Creating Accessible Presentations

When creating presentations take careful consideration of the unique needs and abilities of the audience. Creating accessible presentations include people with intellectual disabilities. This allows everybody to fully participate and benefit from the content.

1. Simple and Clear Content:

Keep the content of your presentation simple, clear, and easy to understand. Use plain language. Don’t use complicated words or jargon. Break down information into smaller pieces. Focus on key points of the information.

2. Visual Supports:

Use visual supports like pictures, images, icons, and videos to help people understand the information.

Use visuals to illustrate concepts, reinforce key points, and provide context to the content. Ensure that visuals are clear, relevant, and easy to interpret.

3. Text Formatting: Use large, easy-to-read fonts and clear, high-contrast colors for text and background. Don’t useĀ decorative fonts or backgrounds that may be difficult to read. Use bold or italicized text sparingly and consistently for emphasis.

4. Structured Layout:

Organise your presentation with a structured layout that follows a format. Use headings, subheadings, bullet points, and numbered lists to break up text and make it easier to navigate. Make sure thatthe flow of information is logical.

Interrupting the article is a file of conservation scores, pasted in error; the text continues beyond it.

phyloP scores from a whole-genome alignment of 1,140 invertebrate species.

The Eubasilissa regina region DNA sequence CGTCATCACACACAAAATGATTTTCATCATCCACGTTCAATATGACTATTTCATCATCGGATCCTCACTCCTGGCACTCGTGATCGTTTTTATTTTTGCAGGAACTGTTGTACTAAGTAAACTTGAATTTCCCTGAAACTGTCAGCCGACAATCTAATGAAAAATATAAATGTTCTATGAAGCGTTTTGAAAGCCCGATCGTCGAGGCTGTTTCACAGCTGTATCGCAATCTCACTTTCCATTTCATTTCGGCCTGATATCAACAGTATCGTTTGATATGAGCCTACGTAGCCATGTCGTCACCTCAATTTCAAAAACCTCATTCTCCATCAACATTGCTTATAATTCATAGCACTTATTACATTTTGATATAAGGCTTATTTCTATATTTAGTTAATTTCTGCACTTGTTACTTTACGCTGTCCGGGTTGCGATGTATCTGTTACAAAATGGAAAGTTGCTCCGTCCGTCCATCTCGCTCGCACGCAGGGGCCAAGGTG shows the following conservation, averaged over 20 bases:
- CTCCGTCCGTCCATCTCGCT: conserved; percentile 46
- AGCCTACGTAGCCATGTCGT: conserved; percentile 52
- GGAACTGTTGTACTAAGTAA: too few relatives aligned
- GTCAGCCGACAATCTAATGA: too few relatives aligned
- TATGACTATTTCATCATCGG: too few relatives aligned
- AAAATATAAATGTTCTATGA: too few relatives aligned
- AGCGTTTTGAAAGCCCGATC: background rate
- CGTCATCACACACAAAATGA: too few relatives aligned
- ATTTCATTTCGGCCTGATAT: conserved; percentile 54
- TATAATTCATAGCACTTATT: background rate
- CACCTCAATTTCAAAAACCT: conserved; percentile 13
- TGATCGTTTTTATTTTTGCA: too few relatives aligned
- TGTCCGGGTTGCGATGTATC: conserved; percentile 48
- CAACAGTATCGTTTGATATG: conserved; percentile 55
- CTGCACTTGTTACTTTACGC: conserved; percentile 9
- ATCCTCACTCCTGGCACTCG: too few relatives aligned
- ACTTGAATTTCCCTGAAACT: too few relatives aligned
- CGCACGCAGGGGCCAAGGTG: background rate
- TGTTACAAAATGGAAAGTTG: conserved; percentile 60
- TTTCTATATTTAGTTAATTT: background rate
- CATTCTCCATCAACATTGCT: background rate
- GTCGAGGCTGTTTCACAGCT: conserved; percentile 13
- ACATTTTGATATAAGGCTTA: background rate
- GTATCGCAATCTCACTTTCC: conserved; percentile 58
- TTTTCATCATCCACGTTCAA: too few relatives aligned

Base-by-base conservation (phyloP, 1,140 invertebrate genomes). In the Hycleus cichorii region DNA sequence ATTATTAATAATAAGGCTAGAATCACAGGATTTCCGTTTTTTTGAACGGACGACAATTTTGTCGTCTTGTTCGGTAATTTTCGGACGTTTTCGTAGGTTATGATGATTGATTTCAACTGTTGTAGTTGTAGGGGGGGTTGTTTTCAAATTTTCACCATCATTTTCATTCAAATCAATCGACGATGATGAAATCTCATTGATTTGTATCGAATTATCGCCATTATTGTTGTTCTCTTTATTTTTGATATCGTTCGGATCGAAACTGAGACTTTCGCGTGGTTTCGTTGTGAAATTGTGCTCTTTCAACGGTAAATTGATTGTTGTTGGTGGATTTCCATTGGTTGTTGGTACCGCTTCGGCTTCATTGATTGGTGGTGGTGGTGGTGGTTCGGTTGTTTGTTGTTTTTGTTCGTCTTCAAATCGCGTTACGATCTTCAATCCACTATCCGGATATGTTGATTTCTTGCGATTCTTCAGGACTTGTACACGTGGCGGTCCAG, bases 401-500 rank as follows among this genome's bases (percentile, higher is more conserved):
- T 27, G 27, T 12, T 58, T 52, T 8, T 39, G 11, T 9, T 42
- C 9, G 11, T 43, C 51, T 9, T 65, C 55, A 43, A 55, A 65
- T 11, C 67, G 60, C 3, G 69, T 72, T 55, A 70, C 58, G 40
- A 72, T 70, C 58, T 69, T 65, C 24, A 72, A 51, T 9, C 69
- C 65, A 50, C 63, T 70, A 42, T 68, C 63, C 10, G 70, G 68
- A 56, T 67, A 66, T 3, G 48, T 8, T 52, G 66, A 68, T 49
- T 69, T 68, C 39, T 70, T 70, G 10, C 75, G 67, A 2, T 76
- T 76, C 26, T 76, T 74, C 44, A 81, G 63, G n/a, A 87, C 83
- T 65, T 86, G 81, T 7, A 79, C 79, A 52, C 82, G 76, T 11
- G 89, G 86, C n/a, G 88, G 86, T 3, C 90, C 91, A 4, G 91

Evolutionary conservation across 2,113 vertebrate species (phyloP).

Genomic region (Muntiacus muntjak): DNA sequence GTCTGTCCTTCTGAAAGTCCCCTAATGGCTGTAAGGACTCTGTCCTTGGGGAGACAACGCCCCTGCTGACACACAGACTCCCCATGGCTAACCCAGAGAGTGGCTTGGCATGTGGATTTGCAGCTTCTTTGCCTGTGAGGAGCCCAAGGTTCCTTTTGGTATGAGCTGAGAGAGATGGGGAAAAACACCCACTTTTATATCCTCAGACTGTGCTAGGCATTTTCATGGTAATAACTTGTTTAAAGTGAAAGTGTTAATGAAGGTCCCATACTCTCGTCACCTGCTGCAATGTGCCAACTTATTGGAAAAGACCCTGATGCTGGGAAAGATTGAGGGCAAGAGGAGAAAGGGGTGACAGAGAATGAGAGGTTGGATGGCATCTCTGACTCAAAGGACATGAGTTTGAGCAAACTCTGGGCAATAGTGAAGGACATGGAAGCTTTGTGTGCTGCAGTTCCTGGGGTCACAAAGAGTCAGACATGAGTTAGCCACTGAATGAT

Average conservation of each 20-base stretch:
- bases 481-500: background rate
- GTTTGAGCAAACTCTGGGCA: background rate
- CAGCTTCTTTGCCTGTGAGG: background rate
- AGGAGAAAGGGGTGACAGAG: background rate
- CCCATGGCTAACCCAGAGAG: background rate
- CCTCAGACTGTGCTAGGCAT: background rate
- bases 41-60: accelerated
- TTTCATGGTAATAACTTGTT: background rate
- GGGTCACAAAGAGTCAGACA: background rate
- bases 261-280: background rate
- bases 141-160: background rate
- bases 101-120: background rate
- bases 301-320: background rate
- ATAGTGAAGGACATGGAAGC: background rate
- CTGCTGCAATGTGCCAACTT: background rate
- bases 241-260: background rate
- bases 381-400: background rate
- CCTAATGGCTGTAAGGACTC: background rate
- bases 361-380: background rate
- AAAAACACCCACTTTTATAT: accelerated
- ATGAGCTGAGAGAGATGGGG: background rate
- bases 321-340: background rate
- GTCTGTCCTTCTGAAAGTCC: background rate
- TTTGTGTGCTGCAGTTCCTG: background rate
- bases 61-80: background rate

5. Audio Descriptions:

Audio descriptions help individuals with visual impairments or intellectual disabilities understand the content of the presentation more fully.

6. Interactive Elements:

Include interactive elements like quizze or hands-on activities to engage participants and reinforce learning. Keep interactions simpleĀ  and provide clear instructions on how to participate.

7. Accessible Technology:

Ensure that the presentation is compatible with assistive technologies such as screen readers, magnification software, or alternative input devices. Use accessible presentation software that allows for keyboard navigation and provides options for adjusting text size and contrast.

8. Provide Handouts or Summaries:

Offer handouts or written summaries of the presentation to participants. Some people like to have a hardcopy of a presentation. This helps people understand the presentation by being able to make reference during and after the presentation. Include key points, visual aids. Include additional resources that people can look at to further their understanding and knowledge.

9. Allow for Processing Time:

Allow participants with intellectual disabilities additional time to process information and respond to questions. Be patient and supportive, and provide opportunities for individuals to ask questions or look for clarification.

10. Evaluate Accessibility:

Look for feedback after the rpesentation. This is a great opportunity to evaluate the accessibility of the content. Ask for suggestions on how to improve accessibility for future presentations to make improvements.